learner is having trouble discriminating between the letters “b” and “d,” give them
a magazine, newspaper or other print out and have them circle all the “bs.”  They don’t have to be able to read the text; they will just be
searching for the designated letter or word.  If you instruct a student to scan
one line at a time, you will also be strengthening his or her tracking skills.
4. Purchase a
book of jokes, or find some on the internet.  Go through each joke and
talk about what makes it funny.  Discuss double meanings, and make a list
of words that have multiple meanings.  Finally, encourage the learner to
make their own joke book.
5. If spelling
is a real problem, make a list of the student’s commonly misspelled words.  Use a
notebook and place one word on each page.  Have fun coming up with memory
strategies that will help the learner remember the correct spelling.  For
example, if a student is having difficulty with the word “together,” he or she may
notice that the word is made up of three simple words – to, get and her.  As
another example, one may notice that the word “what” has the word “hat” in
it.  The student might draw many hats in their notebook and then write down
the question, “What hat?”
6. Play fun, free internet games and videos that review basic phonics, such as Star Fall, BBCs Syllable Factory Game, Phonics Chant 2 and Magic E.
7. Make difficult letters, numbers and words with the learner out
of wet spaghetti, pebbles, raisins, pipe cleaners, a sand tray, shaving cream,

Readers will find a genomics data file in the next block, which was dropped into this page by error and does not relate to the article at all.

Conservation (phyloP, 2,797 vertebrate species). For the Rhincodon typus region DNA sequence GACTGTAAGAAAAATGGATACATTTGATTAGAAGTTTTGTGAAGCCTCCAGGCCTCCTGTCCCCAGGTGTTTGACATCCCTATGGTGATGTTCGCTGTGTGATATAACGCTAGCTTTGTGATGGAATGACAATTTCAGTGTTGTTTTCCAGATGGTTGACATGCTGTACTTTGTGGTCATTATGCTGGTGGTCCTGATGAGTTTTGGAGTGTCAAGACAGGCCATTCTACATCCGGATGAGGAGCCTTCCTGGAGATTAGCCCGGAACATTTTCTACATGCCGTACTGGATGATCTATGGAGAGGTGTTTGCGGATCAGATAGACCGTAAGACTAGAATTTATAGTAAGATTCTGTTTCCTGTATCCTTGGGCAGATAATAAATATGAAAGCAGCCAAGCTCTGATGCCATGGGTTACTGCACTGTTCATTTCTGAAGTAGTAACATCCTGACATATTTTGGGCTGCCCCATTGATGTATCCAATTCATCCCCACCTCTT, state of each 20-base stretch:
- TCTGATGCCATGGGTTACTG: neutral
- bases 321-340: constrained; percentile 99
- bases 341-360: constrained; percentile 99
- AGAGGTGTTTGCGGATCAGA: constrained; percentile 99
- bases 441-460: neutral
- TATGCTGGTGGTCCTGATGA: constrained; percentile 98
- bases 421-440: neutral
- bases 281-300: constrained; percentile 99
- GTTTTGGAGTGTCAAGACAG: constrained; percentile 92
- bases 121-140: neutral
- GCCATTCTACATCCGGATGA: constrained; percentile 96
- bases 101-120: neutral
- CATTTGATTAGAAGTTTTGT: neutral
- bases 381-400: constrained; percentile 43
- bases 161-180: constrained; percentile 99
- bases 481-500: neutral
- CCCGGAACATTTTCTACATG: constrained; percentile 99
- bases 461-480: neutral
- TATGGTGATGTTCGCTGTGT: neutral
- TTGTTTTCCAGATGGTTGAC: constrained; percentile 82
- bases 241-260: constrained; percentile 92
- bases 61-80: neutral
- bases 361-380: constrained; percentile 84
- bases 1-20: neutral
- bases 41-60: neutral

or clay.   You can also place challenging letters, numbers or words
on a ball or a balloon and play catch. 
Every time a participant catches the ball or balloon, he or she reads the first symbol or word seen.  Integrating a tactile and kinesthetic modality into lessons will make
them more enjoyable and memorable.
8. Use books on
tape or read aloud.  While listening, ask the learners to close their eyes so they can image the story in their head.  Many learners with
dyslexia never fully develop their capacity to envision or visualize a story,
because reading is so mentally overwhelming.  Helping these learners to
develop the ability to utilize their mind’s eye aids in reading
comprehension and memory.  Another option is to have the learner read
along, so they can begin to see and recognize whole words and phrases.  A great organization that offers books on tape
for struggling readers is Learning Ally. You can also purchase Franklin’s Anybook Anywhere so that books can be recorded at your convenience, yet played anytime – anywhere!
9. Have fun creating a
special reading area.  Make sure to come up with a fun name for this
place, such as “the book nook.”  Decorate it together.  You can
fill it with pillows, stuffed animals, blankets and other comforting
objects.  You can hang drapes around it, get a large bean bag, hide it
under a tall table, or build it around an indoor chair swing or hammock.  Have
books, highlighters, colored pencils and paper within reach.
10. Create a consistent
time every few days where the whole family  grabs a book and reads.  All
family members should congregate and read in a common room.  Make sure to